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Does devtmps and tmpfs use underlying hard disk storage or Physical Memory (RAM)

Hi,

I am running the below command on CentOS Linux release 7.6.1810 (Core)

# df -hT --total
Filesystem Type Size Used Avail Use% Mounted on
/dev/xvda1 xfs 150G 8.0G 143G 6% /
devtmpfs devtmpfs 7.8G 0 7.8G 0% /dev
tmpfs tmpfs 7.8G 0 7.8G 0% /dev/shm
tmpfs tmpfs 7.8G 817M 7.0G 11% /run
tmpfs tmpfs 7.8G 0 7.8G 0% /sys/fs/cgroup
tmpfs tmpfs 1.6G 0 1.6G 0% /run/user/995
tmpfs tmpfs 1.6G 0 1.6G 0% /run/user/1000
total - 185G 8.8G 176G 5% -
#

Does devtmpfs and tmpfs use underlying hard disk storage or does it uses
Physical Memory (RAM). What is the purpose of devtmpfs which is mounted on
/dev, tmpfs mounted on /dev/shm and so on and so forth. What is the
difference between devtmpfs and tmpfs?

I will appreciate if anyone can help me understand the above output.

Thanks in Advance and i look forward to hearing from you.

Best Regards,

Kaushal

Comments

Re: Does devtmps and tmpfs use underlying hard disk sto

By Steven Tardy at 04/20/2019 - 21:09

On Fri, Apr 19, 2019 at 8:51 PM Kaushal Shriyan < ... at gmail dot com>
wrote:

tmpfs *tries* not to use disk. /dev/shm is great to use as *fast* large
scratch space.

Have used /dev/shm to greatly speed up a daily process to parse web server
logs. Didn’t /seem/ like the process was IO or disk bound. . . Until I
threw the logs in /dev/shm and a multi hour process completed in 1/4 the
time.

Have used /dev/shm for other “things”.

There is /dev/ram# which should never be written to disk, but has the
problem of being much much smaller (4MB iirc) and no filesystem access. So
you’d have to `mkfs /dev/ram#` and then `mount /dev/ram# /somewhere`.

Once used /dev/ram# for USB camera “security system”. The camera gave
large-ish files and couldn’t figure out how to get the camera app to output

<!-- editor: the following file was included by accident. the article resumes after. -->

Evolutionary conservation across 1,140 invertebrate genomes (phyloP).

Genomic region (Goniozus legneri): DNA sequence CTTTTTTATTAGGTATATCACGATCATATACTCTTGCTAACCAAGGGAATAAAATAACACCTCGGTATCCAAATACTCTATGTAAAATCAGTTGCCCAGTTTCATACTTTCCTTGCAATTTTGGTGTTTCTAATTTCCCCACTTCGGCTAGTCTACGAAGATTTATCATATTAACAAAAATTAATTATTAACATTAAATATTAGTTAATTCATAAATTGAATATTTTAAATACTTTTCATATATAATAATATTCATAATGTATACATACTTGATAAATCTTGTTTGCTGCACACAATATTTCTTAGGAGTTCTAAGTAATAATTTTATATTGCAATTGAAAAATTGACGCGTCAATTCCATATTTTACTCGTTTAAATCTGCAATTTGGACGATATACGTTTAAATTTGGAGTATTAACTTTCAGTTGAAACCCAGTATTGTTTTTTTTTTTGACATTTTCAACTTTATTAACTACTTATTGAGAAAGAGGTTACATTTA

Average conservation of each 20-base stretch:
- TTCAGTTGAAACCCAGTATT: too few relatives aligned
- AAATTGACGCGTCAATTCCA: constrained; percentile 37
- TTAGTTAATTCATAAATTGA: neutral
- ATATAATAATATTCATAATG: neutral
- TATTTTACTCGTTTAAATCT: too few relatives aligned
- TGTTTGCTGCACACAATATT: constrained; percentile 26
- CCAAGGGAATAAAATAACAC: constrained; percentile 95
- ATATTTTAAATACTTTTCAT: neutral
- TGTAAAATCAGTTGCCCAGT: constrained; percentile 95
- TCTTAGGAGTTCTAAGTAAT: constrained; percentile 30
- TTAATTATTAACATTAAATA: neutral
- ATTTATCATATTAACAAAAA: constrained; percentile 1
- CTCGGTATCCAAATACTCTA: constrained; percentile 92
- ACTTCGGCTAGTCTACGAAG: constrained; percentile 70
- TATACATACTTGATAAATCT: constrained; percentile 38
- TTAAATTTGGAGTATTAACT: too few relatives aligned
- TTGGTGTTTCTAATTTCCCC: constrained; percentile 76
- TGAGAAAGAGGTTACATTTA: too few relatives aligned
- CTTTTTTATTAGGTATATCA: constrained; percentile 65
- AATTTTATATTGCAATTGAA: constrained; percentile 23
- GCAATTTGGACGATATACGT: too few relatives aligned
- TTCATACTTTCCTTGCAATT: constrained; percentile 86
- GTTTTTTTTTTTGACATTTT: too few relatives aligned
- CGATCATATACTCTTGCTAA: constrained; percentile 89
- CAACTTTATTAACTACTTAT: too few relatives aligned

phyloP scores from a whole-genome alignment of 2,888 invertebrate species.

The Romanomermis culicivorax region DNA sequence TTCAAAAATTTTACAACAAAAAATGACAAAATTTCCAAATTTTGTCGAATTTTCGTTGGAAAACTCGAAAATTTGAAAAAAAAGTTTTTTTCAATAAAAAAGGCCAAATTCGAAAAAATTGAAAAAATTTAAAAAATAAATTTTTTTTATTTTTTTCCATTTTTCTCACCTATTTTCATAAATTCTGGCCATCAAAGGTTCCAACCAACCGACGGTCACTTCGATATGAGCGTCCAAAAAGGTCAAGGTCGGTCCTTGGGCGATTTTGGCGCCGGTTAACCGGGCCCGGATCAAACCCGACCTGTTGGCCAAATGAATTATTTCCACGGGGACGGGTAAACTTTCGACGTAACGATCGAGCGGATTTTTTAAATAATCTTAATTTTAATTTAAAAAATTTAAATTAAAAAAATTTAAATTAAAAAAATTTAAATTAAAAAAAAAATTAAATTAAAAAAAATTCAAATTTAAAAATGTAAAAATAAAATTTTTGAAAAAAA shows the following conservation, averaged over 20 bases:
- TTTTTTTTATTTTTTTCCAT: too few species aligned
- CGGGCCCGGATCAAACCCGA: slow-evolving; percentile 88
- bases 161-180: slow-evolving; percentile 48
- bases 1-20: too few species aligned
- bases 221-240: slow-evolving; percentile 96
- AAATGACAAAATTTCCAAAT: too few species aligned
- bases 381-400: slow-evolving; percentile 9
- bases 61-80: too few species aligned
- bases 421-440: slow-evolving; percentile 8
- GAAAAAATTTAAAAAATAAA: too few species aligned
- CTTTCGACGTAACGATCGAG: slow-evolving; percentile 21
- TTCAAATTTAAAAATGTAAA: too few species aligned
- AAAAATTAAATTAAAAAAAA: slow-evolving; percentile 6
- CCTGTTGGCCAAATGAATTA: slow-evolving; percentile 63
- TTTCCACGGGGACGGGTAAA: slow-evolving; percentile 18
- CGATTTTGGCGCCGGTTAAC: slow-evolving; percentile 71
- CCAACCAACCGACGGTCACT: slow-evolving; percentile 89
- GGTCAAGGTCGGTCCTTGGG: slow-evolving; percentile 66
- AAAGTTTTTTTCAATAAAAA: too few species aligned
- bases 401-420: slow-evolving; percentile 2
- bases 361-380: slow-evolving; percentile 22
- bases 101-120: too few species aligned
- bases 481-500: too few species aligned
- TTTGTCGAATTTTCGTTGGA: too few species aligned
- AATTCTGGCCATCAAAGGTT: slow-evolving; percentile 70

to stdOut to then shrink the file to a tiny jpeg with pipes. So had the
camera write to /dev/ram and then read the file from /dev/ram through
`convert` or something to jpeg-ify the image. Greatly sped up (like 2-3x)
how often that could save images.

Happy learning how to Linux. (:

Re: Does devtmps and tmpfs use underlying hard disk sto

By Yamaban at 04/20/2019 - 03:45

"Per Principa" are both, - devtmpfs and tmpfs - RAM based, BUT, pages
of RAM can be stored on disk/ssd via use of swap, same as any other
RAM usage.

Whats the difference between devtmpfs and tmpfs?
For the normal user none.

Original toughts for devtmpfs where based where based around reducing
the needed memory per entry, because /dev {excluding /dev/shm}
should only contain device-nodes, or links witch both are stored as
directory-entries without data-inodes-entries, later direcories where
included.

While tmpfs is similar to other on-disk-filesystems capable of storing
files with a size greater than zero. "/dev/shm" was the first in-ram-fs
available to the casual user without extra work.

What is the difference with the actual kernels?
I would have to look into the kernel source, as my detail knowlegde
of the matter is dated.

- Yamaban.

Re: Does devtmps and tmpfs use underlying hard disk sto

By Pete Biggs at 04/20/2019 - 03:23

On Sat, 2019-04-20 at 06:21 +0530, Kaushal Shriyan wrote:
It uses RAM, that's what 'tmpfs' is, a temporary RAM filesystem.

devtmpfs is a kernel maintained filesystem of automated device nodes.

tmpfs is a RAM disk.

Google really is your friend here.

P.